Just a point on reputation; it takes 20 years to get a good reputation and one poor decision or uttered word to burn it all to the ground. Always base your approach to a problem on the basis that tomorrow it will have burned and you won’t go wrong.

I know that sounds cynical but I’ve been contracting to businesses with extremely good reputations on paper for years and there are a lot of bad eggs and stupid decisions made even unknowingly by distributing a problem among a lot of people.
 

Online ataradov

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Re: Keysight Scary Letter
« Reply #431 on: February 15, 2019, 09:46:15 am »
So why did the original letters mention IP? Do lawyers just lie and threaten because they can?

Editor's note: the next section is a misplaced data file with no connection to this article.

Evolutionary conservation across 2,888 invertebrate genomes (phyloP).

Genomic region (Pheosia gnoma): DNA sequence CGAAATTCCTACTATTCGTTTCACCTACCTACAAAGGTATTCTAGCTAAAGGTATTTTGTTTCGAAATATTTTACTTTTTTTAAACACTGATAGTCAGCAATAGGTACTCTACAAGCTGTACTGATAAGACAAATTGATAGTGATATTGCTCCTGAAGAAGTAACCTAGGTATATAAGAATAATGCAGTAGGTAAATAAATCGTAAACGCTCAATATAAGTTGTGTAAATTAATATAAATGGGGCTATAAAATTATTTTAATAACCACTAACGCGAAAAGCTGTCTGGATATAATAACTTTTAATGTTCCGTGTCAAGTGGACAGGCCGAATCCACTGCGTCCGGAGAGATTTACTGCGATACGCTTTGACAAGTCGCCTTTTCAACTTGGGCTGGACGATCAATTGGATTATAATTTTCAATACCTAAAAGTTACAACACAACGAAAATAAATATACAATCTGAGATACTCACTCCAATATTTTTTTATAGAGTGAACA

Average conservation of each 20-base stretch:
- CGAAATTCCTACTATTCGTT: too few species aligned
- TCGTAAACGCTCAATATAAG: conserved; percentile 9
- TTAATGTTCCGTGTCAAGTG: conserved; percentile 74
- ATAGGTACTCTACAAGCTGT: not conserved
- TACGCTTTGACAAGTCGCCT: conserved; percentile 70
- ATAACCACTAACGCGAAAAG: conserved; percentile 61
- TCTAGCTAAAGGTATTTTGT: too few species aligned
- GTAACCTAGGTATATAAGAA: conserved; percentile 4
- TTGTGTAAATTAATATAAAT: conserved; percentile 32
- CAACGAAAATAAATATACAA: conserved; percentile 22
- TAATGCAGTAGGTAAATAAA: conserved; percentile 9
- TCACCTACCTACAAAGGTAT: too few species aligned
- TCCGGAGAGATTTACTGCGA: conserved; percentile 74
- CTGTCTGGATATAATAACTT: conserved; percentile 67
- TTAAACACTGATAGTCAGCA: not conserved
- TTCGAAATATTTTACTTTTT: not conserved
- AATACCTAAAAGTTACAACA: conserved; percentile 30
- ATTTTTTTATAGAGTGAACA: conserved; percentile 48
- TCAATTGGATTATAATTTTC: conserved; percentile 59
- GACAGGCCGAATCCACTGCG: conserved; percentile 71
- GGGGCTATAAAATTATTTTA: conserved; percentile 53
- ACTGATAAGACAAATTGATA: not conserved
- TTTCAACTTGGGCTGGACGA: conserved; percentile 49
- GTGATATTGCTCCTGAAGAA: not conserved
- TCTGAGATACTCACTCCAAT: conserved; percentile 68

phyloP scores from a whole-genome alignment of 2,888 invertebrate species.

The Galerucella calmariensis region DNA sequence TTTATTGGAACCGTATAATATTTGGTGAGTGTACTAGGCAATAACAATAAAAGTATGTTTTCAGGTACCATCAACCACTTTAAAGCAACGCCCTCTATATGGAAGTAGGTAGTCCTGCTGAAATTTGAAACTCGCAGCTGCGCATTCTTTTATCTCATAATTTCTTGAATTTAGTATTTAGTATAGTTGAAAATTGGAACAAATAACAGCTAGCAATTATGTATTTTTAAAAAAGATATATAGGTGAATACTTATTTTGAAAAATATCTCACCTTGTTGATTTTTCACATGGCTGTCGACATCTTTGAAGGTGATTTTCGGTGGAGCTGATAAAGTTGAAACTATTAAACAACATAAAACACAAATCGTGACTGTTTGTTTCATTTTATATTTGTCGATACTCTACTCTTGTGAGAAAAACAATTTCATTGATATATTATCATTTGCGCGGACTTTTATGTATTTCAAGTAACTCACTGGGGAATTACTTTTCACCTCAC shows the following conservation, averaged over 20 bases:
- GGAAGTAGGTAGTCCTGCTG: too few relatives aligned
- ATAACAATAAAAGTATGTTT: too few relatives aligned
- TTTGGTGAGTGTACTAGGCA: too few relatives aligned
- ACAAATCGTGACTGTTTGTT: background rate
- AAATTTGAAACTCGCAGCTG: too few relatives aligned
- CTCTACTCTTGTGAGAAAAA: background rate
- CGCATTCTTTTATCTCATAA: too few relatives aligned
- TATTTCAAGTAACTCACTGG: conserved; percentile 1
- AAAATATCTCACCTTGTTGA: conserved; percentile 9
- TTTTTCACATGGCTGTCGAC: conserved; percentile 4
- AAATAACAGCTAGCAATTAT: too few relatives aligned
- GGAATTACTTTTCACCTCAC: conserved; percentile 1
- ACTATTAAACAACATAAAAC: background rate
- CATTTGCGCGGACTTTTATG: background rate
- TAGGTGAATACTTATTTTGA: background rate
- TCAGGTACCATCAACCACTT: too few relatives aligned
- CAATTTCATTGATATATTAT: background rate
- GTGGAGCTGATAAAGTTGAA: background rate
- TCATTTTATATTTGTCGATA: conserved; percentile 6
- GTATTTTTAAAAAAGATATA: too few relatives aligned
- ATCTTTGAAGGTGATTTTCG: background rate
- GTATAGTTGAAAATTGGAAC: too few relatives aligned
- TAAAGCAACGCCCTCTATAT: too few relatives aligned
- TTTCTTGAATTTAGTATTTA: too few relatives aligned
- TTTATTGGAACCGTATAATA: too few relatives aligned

Alex
 
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Offline jjoonathan

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Re: Keysight Scary Letter
« Reply #432 on: February 15, 2019, 10:31:51 am »
Lawyers know better than any of us what they can get away with. That's their superpower.
 

Online Stray Electron

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Re: Keysight Scary Letter
« Reply #433 on: February 15, 2019, 10:44:12 am »
So why did the original letters mention IP? Do lawyers just lie and threaten because they can?

  X2.   It would have been far easier if HP would have told the truth to start with.  Assuming that the story they're telling now is the truth.  Having lawyers send letters isn't cheap.  A short explanation in a trade magazine or on the internet with an offer to replace the equipment in question would have been sufficient and would have gained them a lot of respect.  This course of action didn't.